ADHD is a really complicated thing to talk about, especially at work or with people who don’t have it. It’s funny to me that people with ADHD (or people whose kids have ADHD) pick up on the fact that I have ADHD without me ever having to say anything…but when I try talk about the symptoms with people who don’t have it, I’m met with blank stares and a round of I-don’t-get-its.
I think I have the tendency to come off as rigid or serious sometimes. (People have certainly told me so, although I hear it less as I get older.) I also have organizational skills that I can sometimes employ, which means I can come across as not having ADHD (especially around people who don’t have a clue about how ADHD presents itself).
And because of some things that have happened at work recently, I think I need to let the cat out of the bag.
I have ADHD. I am not organized. I am not Type A. I am impulsive and I daydream a lot and I seem to make careless mistakes no matter HOW HARD I TRY, regardless of whether or not I know that I knowthat I know how to do something. The neurological wiring of my brain that made me zone out in math class no matter how hard I tried to pay attention has not changed over the years. (And for the record, my inability to concentrate and actually hear, let alone process, the teacher’s lecture would sometimes leave me in tears because I felt like I was failing to be “good” and “just listen.”) But in spite of these challenges, I’ve worked my hiney off to develop skills to help me quit losing my keys on a daily basis; I have attended online seminars and read books and articles that give me pointers on how to keep my life together; and I have studied the behavior of others in depth so that I can be fairly functional in social settings and relationships. I even maintain a 3.925 GPA while in college and working full time. I’m not lazy, and I’m not an idiot.
But I still have ADHD. And I still screw up and zone out and somehow make “careless” mistakes – especially when I’m under high amounts of stress. (The last four months, in addition to my heavy work load, gave me the opportunity to walk through the death of my grandfather and a cancer scare with my mother. As you can imagine, my productivity fell apart in some ways. It’s already incredibly painful when the parts guy, who is pretty forgetful himself, drops the f-bomb over the phone when he’s stressed or lectures me when he’s not happy with something I did; but September 2017 through January 2018 have been a whole new kind of stressful for me.)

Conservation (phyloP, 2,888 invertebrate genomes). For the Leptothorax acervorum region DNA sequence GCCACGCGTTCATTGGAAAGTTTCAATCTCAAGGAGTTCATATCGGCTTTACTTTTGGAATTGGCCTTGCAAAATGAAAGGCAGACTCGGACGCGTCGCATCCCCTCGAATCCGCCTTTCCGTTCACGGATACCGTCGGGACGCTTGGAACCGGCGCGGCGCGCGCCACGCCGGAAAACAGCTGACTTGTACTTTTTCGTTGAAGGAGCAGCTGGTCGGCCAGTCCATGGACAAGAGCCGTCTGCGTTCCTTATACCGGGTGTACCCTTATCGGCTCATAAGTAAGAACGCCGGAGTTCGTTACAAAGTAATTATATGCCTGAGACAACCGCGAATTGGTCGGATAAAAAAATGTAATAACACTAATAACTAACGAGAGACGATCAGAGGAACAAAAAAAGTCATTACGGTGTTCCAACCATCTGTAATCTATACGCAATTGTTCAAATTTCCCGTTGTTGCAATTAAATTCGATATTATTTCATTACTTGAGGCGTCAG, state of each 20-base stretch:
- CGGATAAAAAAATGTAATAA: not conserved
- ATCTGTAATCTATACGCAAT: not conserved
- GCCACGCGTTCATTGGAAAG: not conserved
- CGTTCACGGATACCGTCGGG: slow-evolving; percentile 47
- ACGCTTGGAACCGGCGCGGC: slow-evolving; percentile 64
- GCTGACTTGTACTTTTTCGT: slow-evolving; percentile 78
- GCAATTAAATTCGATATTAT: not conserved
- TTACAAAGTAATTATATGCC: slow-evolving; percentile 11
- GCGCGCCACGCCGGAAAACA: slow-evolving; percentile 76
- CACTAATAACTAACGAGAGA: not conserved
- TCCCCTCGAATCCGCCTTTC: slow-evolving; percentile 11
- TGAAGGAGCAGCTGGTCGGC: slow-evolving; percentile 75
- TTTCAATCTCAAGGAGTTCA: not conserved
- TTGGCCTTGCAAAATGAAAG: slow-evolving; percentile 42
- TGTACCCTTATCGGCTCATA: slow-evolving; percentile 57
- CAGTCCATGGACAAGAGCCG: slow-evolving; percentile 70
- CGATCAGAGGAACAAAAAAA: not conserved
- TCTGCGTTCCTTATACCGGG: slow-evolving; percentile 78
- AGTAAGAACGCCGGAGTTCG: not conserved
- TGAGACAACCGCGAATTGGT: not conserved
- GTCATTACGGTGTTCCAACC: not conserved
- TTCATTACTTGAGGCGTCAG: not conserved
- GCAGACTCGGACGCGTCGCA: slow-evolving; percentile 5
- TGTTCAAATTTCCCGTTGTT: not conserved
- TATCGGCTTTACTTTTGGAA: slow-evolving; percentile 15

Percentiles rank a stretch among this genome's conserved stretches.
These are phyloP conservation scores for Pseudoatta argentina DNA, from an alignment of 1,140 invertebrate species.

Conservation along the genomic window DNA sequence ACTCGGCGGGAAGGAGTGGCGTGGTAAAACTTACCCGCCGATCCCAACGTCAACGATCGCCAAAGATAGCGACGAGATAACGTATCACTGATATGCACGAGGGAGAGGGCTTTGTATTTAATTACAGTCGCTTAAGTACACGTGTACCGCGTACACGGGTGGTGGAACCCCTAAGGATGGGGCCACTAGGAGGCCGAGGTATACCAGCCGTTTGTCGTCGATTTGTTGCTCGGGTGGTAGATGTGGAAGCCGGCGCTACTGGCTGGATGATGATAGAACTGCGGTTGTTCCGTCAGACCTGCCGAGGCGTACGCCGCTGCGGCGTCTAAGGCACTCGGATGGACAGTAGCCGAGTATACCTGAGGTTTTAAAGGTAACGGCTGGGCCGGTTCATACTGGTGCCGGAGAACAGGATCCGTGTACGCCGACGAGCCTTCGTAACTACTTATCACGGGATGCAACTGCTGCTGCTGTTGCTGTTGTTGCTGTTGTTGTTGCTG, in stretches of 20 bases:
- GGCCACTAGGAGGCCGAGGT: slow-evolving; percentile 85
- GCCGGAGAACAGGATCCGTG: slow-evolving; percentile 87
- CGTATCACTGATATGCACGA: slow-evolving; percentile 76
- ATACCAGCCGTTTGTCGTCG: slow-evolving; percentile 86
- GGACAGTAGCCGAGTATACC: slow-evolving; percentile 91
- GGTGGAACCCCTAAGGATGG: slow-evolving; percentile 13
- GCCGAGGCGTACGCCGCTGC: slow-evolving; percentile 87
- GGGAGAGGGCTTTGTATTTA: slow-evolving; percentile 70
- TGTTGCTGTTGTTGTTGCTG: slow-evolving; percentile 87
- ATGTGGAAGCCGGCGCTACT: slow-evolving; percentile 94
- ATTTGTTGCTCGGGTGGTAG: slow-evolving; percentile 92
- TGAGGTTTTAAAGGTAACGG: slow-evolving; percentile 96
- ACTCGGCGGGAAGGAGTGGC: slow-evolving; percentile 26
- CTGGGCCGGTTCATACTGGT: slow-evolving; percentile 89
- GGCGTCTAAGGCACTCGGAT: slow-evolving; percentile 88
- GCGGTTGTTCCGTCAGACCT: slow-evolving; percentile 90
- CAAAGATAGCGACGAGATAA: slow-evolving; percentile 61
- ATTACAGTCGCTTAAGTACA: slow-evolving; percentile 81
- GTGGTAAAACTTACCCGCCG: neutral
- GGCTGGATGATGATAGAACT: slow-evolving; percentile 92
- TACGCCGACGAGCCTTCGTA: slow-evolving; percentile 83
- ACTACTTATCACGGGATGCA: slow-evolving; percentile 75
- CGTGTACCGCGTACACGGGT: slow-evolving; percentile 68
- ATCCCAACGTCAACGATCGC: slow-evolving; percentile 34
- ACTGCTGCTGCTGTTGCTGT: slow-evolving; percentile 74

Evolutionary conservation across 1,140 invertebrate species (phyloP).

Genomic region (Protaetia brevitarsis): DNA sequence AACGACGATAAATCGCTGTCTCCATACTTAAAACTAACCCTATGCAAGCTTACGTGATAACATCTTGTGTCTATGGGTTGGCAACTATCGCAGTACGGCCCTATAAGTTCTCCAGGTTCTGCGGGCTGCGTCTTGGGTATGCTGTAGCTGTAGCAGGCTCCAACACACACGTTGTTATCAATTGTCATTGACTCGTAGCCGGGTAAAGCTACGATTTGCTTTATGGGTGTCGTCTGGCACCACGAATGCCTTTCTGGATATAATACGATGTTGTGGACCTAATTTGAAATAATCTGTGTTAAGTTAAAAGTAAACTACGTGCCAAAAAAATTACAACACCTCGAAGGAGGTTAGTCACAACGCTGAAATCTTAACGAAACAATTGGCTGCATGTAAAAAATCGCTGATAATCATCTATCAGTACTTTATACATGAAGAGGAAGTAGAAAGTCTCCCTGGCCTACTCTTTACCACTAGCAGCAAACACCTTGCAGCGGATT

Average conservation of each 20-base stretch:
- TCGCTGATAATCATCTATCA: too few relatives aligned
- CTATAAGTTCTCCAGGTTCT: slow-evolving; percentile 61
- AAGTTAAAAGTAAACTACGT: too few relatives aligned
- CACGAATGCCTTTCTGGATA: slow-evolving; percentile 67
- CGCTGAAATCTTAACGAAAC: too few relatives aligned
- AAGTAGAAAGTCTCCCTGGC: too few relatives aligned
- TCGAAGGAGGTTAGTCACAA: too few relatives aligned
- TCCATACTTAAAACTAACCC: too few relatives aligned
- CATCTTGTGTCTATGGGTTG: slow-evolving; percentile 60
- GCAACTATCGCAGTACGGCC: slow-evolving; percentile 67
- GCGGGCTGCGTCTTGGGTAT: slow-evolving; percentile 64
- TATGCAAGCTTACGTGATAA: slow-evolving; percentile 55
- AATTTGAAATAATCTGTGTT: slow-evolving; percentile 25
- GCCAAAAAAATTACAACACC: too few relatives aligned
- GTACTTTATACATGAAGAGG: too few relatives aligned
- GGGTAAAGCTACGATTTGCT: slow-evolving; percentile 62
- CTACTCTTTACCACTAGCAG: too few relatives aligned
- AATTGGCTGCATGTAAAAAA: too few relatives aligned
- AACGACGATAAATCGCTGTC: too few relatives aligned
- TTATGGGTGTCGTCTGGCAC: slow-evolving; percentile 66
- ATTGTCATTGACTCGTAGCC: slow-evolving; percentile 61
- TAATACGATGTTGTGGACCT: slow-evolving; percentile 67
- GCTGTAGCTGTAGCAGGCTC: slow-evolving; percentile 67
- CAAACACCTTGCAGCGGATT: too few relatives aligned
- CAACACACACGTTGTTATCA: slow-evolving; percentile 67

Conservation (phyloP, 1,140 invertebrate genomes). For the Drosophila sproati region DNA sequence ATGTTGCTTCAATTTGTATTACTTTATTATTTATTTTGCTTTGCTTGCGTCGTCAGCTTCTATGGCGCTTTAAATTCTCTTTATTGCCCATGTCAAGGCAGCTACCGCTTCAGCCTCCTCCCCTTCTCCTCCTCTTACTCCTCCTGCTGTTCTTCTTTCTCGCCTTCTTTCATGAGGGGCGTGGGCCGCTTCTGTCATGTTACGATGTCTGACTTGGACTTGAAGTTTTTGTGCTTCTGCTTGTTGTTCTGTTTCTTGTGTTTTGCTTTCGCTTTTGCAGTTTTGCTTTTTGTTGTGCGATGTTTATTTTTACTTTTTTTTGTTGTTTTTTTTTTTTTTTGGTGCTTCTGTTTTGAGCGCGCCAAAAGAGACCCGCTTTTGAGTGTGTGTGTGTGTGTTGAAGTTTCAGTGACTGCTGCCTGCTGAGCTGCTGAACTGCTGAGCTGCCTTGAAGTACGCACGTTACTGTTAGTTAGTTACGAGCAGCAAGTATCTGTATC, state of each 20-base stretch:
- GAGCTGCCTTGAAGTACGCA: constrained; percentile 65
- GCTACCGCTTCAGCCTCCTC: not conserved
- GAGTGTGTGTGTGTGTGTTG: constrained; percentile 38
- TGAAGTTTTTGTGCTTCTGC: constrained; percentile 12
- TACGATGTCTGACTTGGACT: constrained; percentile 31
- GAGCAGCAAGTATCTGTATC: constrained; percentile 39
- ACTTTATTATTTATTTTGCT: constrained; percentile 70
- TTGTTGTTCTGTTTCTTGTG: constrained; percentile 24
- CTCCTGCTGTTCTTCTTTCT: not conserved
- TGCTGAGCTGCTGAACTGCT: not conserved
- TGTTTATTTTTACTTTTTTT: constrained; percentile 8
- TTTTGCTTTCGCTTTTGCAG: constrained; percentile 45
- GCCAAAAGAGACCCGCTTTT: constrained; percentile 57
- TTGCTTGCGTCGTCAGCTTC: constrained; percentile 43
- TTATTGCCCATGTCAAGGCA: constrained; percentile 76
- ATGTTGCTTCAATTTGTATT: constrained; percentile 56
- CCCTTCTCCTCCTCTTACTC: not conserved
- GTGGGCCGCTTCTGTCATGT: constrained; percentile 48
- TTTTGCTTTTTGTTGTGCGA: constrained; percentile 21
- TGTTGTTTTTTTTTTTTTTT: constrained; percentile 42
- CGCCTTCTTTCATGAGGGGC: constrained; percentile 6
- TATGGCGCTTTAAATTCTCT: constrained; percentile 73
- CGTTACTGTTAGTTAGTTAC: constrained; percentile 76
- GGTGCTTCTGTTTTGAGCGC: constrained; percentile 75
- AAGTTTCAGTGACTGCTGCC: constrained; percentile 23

I don’t know what to do about this. I didn’t even get diagnosed until I was 17, so I had zero preparation for how to deal in the workplace or even in school. I’ve been winging it ever since I can remember. I know I can ask for accommodations, but I don’t know how – and the thought of doing so makes me feel ashamed. Not only do I work for a few “good old boys” who grew up in a generation where ADHD was, if anything, a boys-only disorder that could be grown out of; I don’t know what to even ask for. Like, can people stop sending me 37 emails a day? Can responsibilities be restructured so that I can focus on what I’m good at – which is a lot – and someone else can tackle the other stuff (that they’re presumably good at)?
The problem is that I don’t live in a world that’s wired for ADHD. It’s really too bad; I and my ADD compadres have a lot of strengths that are so freaking underutilized it’s not even funny. I’ve also done enough research to know ADHD may not be a disorder at all, but simply a neurological difference (with many strengths conducive to the survival of a group) that results in “a set of behavioral traits that don’t match the expectations of our contemporary culture” (thank you, Richard Friedman). Even if we take away the stigmatization of this neurological difference, people still won’t restructure their classrooms and businesses to
accommodate take advantage of it. That would be too inconvenient! This means that people with attention differences will remain underemployed and the rest of the world will miss out on the incredible strengths we squirrel enthusiasts have to offer. (And for what it’s worth, although I love squirrel jokes as much as the next girl, ADHD is so much more than stopping mid-sentence to exclaim over the presence of cute, bushy-tailed woodland critters.)
Okay, reader. This has been a great talk. Thanks for listening. If this blog post has piqued your curiosity about ADHD, I can recommend some resources to you and/or send you a paper I wrote about it. You can also click this link for a fun Buzzfeed read about ADHD.
Now if you’ll excuse me, I have
some squirrel videos to Google to get some sleep.